Andy Kirkaldy: Pats’ cheating? Just business as usual in the NFL
Oh, those darn Patriots, dirty cheaters.
Haven’t won a Super Bowl since Spygate, when they were caught filming the Jets’ defensive signals (Really? The Jets? Seemed like unnecessary overkill.)
Used evil trickeration to defeat those nice Ravens a couple Saturdays ago, lining up a halfback as a lineman. The nerve of a team trying to fool the opponent’s defense.
And now, allegedly used underinflated balls to make it easier for St. Tom Brady to throw against Indianapolis in Sunday’s rainy AFC championship. Clearly that explains why the Colts couldn’t tackle LeGarrette Blount, catch kickoffs or get open vs. the Pats’ secondary.
OK, seriously, before we talk about whether any of this stuff is worth talking about, let me say I do not buy into “The Patriot Way” as being somehow inherently superior to the way any other team operates (other than the classless Ravens, but that’s a whole other story).
Team owner Bob Kraft once threatened to move the team to Hartford, started squiring around a bimbo who could be his granddaughter not long after his wife died, and approved the signings of a number of players of questionable character.
Tom Brady is a good football player. He is not a saint; he does have a child out of wedlock. The only Saints in the league play in New Orleans, and they haven’t been saints, because the team was busted for offering bounties for injuring opponents.
So the great Patriot Way is for the rubes. The Patriots do not enjoy any special moral high ground. They are just better at football, year in and year out, than other NFL teams. And they are the team I have rooted for since a friend shared one of his two end zone season’s tickets with me six times in the 1976 season.
Nor does the NFL enjoy any credits toward beatification:
• According to one study, 78 percent of NFL players either go bankrupt or experience financial crises within five years of retirement, largely in part to the average three-year career of its players and the rookie wage scale. The league could do more for them.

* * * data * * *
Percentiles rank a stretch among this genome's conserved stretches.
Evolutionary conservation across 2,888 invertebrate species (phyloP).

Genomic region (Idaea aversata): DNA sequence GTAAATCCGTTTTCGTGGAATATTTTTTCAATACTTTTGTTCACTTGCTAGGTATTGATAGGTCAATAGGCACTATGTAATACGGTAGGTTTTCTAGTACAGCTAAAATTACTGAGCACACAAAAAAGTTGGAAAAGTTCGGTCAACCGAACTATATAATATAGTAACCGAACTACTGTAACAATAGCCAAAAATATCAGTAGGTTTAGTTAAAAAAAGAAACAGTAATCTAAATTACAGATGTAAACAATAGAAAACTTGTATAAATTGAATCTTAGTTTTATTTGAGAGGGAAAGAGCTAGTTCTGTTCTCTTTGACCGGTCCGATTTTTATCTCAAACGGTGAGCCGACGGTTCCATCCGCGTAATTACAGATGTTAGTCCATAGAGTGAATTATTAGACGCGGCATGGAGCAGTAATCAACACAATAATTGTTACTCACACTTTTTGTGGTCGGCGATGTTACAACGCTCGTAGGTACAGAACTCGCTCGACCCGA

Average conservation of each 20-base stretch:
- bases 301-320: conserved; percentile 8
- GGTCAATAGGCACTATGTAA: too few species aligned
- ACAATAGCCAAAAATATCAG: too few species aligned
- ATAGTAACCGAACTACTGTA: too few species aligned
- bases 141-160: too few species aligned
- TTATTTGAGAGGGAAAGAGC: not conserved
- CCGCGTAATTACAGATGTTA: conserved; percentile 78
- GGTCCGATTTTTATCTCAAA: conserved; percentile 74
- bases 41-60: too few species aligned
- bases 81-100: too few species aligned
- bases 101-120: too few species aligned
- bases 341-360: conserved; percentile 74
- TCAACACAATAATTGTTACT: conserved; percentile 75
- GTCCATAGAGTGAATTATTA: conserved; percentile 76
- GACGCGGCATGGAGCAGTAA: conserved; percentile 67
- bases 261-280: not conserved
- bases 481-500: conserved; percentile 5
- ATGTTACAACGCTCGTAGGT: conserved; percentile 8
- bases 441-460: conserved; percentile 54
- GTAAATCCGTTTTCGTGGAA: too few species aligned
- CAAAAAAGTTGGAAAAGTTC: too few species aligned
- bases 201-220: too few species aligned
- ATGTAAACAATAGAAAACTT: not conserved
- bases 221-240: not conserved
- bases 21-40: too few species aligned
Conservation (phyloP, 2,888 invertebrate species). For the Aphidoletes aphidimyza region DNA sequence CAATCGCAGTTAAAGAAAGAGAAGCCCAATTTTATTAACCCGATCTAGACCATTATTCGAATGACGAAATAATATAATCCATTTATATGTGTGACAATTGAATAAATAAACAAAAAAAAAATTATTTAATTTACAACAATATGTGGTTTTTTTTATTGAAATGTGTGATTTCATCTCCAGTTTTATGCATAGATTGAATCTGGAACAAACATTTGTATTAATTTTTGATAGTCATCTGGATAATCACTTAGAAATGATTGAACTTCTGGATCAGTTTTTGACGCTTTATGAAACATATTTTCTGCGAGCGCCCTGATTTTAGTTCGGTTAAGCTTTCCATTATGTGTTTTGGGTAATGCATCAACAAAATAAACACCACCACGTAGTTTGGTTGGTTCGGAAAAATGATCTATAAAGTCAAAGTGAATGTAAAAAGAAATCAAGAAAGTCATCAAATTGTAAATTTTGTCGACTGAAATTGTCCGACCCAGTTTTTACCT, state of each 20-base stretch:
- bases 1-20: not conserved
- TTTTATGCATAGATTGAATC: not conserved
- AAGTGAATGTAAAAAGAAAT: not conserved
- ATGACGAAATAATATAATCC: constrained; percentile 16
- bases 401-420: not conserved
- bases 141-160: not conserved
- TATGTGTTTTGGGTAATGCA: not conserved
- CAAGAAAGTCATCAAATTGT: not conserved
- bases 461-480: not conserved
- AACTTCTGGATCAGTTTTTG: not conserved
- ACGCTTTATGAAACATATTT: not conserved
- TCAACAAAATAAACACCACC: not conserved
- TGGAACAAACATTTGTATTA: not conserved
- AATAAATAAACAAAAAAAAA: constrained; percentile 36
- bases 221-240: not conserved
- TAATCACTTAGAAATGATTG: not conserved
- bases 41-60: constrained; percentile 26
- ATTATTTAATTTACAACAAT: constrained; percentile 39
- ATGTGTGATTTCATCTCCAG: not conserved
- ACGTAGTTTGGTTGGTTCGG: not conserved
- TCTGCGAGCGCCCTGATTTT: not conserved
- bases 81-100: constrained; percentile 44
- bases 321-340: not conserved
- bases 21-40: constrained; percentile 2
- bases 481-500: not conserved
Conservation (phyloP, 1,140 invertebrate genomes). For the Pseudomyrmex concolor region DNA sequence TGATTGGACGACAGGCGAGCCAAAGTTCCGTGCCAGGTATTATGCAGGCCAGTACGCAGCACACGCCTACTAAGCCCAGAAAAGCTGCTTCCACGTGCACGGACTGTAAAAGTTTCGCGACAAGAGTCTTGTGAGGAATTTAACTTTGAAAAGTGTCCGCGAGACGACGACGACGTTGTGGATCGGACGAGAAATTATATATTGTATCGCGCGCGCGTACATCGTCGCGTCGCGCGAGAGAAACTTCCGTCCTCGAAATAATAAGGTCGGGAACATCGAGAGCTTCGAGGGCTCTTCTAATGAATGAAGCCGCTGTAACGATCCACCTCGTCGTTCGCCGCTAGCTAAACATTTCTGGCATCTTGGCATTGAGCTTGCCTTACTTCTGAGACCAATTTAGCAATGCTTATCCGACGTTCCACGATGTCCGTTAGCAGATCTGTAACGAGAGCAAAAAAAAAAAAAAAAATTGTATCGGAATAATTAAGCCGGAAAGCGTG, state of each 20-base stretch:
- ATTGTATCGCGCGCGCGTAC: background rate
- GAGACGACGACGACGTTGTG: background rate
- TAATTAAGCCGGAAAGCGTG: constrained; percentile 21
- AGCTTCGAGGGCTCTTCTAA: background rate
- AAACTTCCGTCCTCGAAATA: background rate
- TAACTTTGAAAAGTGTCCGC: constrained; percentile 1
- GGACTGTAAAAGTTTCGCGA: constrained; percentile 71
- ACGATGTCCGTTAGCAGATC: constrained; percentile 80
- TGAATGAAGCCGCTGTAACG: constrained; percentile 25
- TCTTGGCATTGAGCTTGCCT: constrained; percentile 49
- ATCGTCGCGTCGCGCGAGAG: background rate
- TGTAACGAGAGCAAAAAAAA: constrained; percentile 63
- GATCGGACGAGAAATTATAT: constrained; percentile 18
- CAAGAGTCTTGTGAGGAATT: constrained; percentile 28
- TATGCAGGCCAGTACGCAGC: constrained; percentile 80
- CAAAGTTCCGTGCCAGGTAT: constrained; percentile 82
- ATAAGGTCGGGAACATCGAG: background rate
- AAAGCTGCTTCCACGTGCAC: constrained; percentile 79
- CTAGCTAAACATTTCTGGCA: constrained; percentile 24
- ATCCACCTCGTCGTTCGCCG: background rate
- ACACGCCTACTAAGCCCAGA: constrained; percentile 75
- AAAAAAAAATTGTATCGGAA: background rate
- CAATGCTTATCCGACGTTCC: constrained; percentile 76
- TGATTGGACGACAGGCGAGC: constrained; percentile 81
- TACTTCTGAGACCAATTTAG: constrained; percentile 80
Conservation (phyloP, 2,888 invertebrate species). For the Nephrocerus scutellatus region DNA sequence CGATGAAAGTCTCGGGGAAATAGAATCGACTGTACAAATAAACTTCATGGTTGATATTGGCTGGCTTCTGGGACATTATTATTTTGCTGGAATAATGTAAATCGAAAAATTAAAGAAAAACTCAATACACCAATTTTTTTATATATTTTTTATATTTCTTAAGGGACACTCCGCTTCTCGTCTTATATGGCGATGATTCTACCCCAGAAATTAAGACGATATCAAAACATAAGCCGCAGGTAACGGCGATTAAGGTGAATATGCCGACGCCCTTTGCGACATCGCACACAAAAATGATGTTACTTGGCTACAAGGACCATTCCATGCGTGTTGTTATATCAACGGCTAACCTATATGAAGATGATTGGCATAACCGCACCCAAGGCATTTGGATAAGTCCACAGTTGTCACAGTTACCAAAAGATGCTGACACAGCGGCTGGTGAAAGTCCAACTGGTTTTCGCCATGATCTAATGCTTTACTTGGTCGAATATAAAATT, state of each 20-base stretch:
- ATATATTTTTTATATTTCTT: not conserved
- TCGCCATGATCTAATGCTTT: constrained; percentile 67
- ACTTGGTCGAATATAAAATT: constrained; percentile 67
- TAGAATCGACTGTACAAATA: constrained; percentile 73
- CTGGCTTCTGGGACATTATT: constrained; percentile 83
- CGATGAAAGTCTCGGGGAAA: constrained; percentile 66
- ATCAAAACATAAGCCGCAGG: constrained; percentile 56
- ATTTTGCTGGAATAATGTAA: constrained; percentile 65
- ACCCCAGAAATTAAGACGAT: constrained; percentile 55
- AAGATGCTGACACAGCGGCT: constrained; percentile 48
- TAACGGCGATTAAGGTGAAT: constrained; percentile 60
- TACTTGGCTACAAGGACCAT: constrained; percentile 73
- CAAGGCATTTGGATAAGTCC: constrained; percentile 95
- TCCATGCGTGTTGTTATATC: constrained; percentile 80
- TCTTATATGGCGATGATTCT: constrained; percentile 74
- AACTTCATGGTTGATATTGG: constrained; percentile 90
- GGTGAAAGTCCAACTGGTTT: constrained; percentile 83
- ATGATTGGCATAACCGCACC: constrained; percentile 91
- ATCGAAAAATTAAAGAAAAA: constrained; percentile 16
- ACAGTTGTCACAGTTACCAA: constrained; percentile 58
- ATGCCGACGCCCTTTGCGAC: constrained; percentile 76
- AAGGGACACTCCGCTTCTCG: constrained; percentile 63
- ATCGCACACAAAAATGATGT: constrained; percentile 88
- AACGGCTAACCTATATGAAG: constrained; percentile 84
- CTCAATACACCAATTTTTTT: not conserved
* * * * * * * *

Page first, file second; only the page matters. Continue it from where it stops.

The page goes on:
• 4,000 retired players are suing the league for improper care related to concussions and head injuries during their playing days.
• Refereeing is ridiculous and arbitrary, in part because the NFL is too cheap to pay for full-time referees, instead using part-time employees.
• Referees are not full-time employees in a league that made $9.5 billion in 2013 and paid its commissioner $44.2 million in 2012. Meanwhile, even cheerleaders have to sue for minimum wage.
• Despite the profits, the league plays in stadiums backed with tax money, one of the great rip-offs of modern times. Study after study proves public money invested in stadiums does not create economic growth.
• And the league is considered to be a nonprofit collective by the federal government and does not pay taxes. According to USA Today in 2014, “This has been the case since the 1960s when a deal was cut with Congress during the NFL-AFL merger.”
So, yeah, I’m shocked to see teams try to gain competitive edges in this environment.
But what’s the real story about the Patriots’ history of cheating?
This from a 2009 Examiner.com article, quoting former Dallas Cowboys coach Jimmy Johnson about taping other teams’ defensive signals: “I did it with video and so did a lot of other teams in the league … A lot of coaches did it, this was commonplace.”
BostonHerald.com also quoted Johnson about taping: “This is exactly how I was told to do it 18 years ago by a Kansas City Chiefs scout. I tried it, but I didn’t think it helped us. Bill Belichick was wrong because he videotaped signals after a memo was sent out to all teams saying not to do it. But what irritates me is hearing some reactions from players and coaches.
“These players don’t know what their coaches are doing, and some of the coaches have selective amnesia because I know for a fact there were various teams doing this. That’s why the memo was sent to everybody. That doesn’t make Belichick right, but a lot of teams are doing this.”
Or we could listen to Jason Cole of Yahoo! Sports, who wrote after the Pats were taping signals against the Jets, the Broncos were suspected at one time of secretly videotaping Chargers practices:
“The San Diego Chargers increased their security several years ago at a hill overlooking the practice field at the team facility during weeks when they played the Denver Broncos. Why? It turns out Broncos coach Mike Shanahan had been hiring spies to videotape the Chargers practices. The NFL had been aware of it for several years (at least one NFL official had seen one of the tapes), but didn’t step in because it was considered a team issue.”
Pot, say hello to kettle.
Now, I don’t know if the Patriots deliberately deflated footballs to help their quarterback on Sunday. Given that officials handle the balls before each series, it’s hard to give the allegation much credence.
But it’s possible. The Pats have hardly been blameless in the past.
If so, sure just sounds like life in the NFL.
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